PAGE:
-This Act mandates that intelligence be "provided in its most shareable form" that the heads of intelligence agencies and federal departments "promote a culture of information sharing." The IRTPA also sought to establish protection of privacy and civil liberties by setting up a five-member Privacy and Civil Liberties Oversight Board. This Board offers advice to both the President of the United States and the entire executive branch of the Federal Government concerning its actions to ensure that the branch's information sharing policies are adequately protecting privacy and civil liberties.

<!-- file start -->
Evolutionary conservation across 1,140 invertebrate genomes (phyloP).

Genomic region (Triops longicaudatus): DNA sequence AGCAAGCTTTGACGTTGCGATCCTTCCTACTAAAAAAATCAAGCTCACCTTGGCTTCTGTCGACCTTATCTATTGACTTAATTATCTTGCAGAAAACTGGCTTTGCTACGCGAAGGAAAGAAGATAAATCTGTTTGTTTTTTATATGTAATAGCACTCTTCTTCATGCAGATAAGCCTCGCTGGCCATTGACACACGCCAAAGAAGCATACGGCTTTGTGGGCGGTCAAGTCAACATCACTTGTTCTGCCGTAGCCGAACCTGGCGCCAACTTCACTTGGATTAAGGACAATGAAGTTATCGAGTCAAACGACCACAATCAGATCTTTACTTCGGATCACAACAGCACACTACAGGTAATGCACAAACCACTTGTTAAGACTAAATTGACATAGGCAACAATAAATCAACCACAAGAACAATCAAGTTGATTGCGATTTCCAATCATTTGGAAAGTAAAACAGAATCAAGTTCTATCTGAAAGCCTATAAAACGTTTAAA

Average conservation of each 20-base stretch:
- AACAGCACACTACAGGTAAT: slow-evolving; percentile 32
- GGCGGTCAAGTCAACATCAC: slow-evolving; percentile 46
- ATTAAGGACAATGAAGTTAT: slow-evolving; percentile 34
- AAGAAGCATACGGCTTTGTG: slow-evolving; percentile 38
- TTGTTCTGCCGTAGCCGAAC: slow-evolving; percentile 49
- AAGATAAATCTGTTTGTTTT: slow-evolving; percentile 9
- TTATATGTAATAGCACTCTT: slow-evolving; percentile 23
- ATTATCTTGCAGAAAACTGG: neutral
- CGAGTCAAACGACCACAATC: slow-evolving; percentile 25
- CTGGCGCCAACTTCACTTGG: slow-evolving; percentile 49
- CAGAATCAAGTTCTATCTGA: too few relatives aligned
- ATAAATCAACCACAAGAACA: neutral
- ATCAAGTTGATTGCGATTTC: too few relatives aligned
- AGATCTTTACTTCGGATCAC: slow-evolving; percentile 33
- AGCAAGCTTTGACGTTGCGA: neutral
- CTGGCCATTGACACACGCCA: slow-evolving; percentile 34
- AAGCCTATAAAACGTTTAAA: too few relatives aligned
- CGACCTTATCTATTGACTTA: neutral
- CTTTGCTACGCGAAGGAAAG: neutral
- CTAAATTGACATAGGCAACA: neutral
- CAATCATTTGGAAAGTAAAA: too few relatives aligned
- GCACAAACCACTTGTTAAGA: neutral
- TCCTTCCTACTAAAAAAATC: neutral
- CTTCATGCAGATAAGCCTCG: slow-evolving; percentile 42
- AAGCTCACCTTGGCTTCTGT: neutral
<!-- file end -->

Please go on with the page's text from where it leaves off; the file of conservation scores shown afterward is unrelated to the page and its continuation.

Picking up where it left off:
For more information see: Intelligence Reform and Terrorism Prevention Act
The Computer Misuse Act 1990 enacted by Great Britain on 29 June 1990, and which came into force on 29 August 1990, is an example of one of the earliest of such legal enactments. This Act was enacted with an express purpose of making "provision for securing computer material against unauthorized access or modification." Certain major provisions of the Computer Misuse Act 1990 relate to:
The impact of the Computer Misuse Act 1990 has been limited and with the adoption of the Council of Europe adopts its Convention on Cyber-Crime, it has been indicated that amending legislation would be introduced in parliamentary session 2004-05 in order to rectify possible gaps in its coverage, which are many.